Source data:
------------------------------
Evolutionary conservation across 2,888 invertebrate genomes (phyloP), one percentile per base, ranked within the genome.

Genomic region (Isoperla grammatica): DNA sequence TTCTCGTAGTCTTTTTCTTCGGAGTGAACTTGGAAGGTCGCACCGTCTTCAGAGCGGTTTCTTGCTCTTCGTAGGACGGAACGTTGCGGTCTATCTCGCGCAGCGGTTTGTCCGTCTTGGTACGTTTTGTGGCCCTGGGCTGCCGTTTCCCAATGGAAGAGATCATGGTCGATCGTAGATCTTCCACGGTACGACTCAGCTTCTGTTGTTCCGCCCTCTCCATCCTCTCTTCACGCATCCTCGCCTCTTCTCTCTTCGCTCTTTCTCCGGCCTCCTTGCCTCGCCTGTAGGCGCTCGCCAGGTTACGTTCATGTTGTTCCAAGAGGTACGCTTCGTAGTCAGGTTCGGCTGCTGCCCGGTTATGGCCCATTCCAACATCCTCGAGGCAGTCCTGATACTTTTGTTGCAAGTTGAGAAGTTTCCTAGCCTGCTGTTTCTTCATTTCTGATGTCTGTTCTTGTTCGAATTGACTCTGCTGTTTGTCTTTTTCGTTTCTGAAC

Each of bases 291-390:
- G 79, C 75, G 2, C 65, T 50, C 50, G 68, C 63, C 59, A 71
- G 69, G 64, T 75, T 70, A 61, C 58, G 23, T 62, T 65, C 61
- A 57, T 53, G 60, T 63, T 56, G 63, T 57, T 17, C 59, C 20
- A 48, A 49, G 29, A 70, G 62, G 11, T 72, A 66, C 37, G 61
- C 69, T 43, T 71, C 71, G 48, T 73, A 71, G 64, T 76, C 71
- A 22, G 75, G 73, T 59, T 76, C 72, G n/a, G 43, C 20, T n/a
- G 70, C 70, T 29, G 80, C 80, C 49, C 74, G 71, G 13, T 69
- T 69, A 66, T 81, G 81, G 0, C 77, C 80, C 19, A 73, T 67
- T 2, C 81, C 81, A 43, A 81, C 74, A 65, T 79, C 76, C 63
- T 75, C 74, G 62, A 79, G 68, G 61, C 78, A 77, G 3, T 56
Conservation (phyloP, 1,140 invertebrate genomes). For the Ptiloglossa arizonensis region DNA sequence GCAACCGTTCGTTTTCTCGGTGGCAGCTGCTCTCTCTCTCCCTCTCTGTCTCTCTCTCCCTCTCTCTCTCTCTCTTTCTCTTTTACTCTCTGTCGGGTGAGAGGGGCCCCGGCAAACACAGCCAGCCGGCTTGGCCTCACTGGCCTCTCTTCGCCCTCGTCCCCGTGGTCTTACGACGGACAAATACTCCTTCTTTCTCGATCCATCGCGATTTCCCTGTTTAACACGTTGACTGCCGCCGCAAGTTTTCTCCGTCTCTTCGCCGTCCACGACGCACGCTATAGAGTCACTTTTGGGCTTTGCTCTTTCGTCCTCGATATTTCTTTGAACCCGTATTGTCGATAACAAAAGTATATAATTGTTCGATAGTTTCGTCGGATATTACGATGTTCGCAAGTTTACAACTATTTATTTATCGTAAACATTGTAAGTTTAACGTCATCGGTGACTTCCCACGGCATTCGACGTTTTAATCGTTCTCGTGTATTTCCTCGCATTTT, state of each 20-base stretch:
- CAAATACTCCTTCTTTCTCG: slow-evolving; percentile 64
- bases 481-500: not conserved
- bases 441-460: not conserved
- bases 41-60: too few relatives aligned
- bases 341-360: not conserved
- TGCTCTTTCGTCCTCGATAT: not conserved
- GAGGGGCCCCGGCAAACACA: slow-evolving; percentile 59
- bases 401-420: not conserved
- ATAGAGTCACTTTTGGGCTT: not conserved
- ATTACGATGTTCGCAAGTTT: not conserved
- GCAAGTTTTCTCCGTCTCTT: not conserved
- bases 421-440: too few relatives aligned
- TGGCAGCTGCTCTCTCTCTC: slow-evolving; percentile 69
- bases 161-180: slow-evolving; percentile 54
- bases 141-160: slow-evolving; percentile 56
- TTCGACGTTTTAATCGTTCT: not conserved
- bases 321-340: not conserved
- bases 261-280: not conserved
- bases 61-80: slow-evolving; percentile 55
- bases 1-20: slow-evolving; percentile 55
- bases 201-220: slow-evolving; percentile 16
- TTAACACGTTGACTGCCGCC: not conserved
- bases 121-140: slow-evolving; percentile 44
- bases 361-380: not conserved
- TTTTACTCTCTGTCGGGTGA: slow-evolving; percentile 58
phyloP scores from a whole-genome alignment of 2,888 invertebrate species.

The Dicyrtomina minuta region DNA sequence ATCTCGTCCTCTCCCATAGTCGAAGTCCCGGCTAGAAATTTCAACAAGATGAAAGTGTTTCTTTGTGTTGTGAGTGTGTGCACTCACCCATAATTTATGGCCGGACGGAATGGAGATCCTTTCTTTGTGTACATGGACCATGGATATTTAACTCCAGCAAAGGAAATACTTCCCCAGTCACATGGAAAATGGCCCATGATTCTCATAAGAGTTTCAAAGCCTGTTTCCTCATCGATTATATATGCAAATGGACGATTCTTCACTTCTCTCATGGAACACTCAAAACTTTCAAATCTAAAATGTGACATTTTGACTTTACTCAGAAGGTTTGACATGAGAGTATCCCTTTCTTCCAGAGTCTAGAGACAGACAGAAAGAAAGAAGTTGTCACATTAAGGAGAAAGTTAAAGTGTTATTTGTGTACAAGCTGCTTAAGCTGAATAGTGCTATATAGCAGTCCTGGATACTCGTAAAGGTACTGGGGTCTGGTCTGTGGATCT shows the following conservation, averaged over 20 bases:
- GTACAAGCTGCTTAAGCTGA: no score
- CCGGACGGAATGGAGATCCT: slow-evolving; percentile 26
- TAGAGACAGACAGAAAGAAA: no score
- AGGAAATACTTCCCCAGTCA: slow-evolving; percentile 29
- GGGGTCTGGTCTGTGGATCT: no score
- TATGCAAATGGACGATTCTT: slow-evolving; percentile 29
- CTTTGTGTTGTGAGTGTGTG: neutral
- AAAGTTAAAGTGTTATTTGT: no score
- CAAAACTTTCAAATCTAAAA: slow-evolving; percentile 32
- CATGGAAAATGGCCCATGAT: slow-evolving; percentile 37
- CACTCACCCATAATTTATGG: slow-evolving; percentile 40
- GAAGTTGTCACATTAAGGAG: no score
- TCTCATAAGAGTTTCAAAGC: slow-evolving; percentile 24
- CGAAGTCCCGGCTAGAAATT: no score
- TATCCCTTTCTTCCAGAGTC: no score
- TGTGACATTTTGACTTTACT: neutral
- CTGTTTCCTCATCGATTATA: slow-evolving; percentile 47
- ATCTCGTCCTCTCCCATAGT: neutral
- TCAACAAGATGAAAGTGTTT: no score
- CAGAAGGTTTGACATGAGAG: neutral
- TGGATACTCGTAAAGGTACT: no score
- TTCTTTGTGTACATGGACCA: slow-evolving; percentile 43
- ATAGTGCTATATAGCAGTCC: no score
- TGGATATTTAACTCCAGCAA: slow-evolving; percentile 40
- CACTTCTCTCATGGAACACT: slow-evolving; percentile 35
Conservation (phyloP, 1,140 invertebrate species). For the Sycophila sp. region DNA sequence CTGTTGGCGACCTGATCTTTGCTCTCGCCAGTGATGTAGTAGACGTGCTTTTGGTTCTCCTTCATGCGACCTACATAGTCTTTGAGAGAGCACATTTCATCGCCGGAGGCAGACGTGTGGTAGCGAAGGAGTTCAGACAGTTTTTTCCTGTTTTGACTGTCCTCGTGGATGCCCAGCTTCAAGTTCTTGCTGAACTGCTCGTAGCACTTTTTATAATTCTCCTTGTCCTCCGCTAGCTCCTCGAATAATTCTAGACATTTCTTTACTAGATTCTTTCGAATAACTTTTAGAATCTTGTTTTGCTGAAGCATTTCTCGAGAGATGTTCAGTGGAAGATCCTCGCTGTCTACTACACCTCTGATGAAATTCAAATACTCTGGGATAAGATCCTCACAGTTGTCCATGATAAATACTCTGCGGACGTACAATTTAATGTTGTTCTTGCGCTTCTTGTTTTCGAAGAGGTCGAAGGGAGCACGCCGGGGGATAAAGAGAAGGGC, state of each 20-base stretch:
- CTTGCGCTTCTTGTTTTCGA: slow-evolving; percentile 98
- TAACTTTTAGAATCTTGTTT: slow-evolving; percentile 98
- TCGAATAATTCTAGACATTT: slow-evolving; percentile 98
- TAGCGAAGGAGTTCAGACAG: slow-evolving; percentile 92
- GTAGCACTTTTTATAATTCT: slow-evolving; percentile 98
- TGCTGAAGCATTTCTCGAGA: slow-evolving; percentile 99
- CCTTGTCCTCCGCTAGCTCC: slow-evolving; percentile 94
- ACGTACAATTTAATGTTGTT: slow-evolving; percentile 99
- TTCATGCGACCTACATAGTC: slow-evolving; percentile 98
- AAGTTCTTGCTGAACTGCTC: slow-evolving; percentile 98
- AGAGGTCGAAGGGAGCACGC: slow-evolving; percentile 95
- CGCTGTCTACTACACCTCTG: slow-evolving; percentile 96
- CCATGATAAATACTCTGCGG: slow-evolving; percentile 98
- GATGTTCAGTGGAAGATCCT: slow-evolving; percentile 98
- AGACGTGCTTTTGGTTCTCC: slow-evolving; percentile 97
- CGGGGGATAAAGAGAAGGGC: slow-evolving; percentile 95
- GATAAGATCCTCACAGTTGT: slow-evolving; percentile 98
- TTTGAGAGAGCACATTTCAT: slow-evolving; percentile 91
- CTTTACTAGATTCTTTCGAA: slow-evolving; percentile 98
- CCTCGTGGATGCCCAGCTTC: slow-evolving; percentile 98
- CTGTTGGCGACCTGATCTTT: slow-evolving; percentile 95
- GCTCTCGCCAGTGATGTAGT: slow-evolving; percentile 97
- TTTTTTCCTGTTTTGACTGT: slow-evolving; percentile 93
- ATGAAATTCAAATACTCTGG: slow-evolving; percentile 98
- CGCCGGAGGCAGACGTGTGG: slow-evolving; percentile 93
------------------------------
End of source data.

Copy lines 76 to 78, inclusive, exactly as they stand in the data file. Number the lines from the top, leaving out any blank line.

- TTCATGCGACCTACATAGTC: slow-evolving; percentile 98
- AAGTTCTTGCTGAACTGCTC: slow-evolving; percentile 98
- AGAGGTCGAAGGGAGCACGC: slow-evolving; percentile 95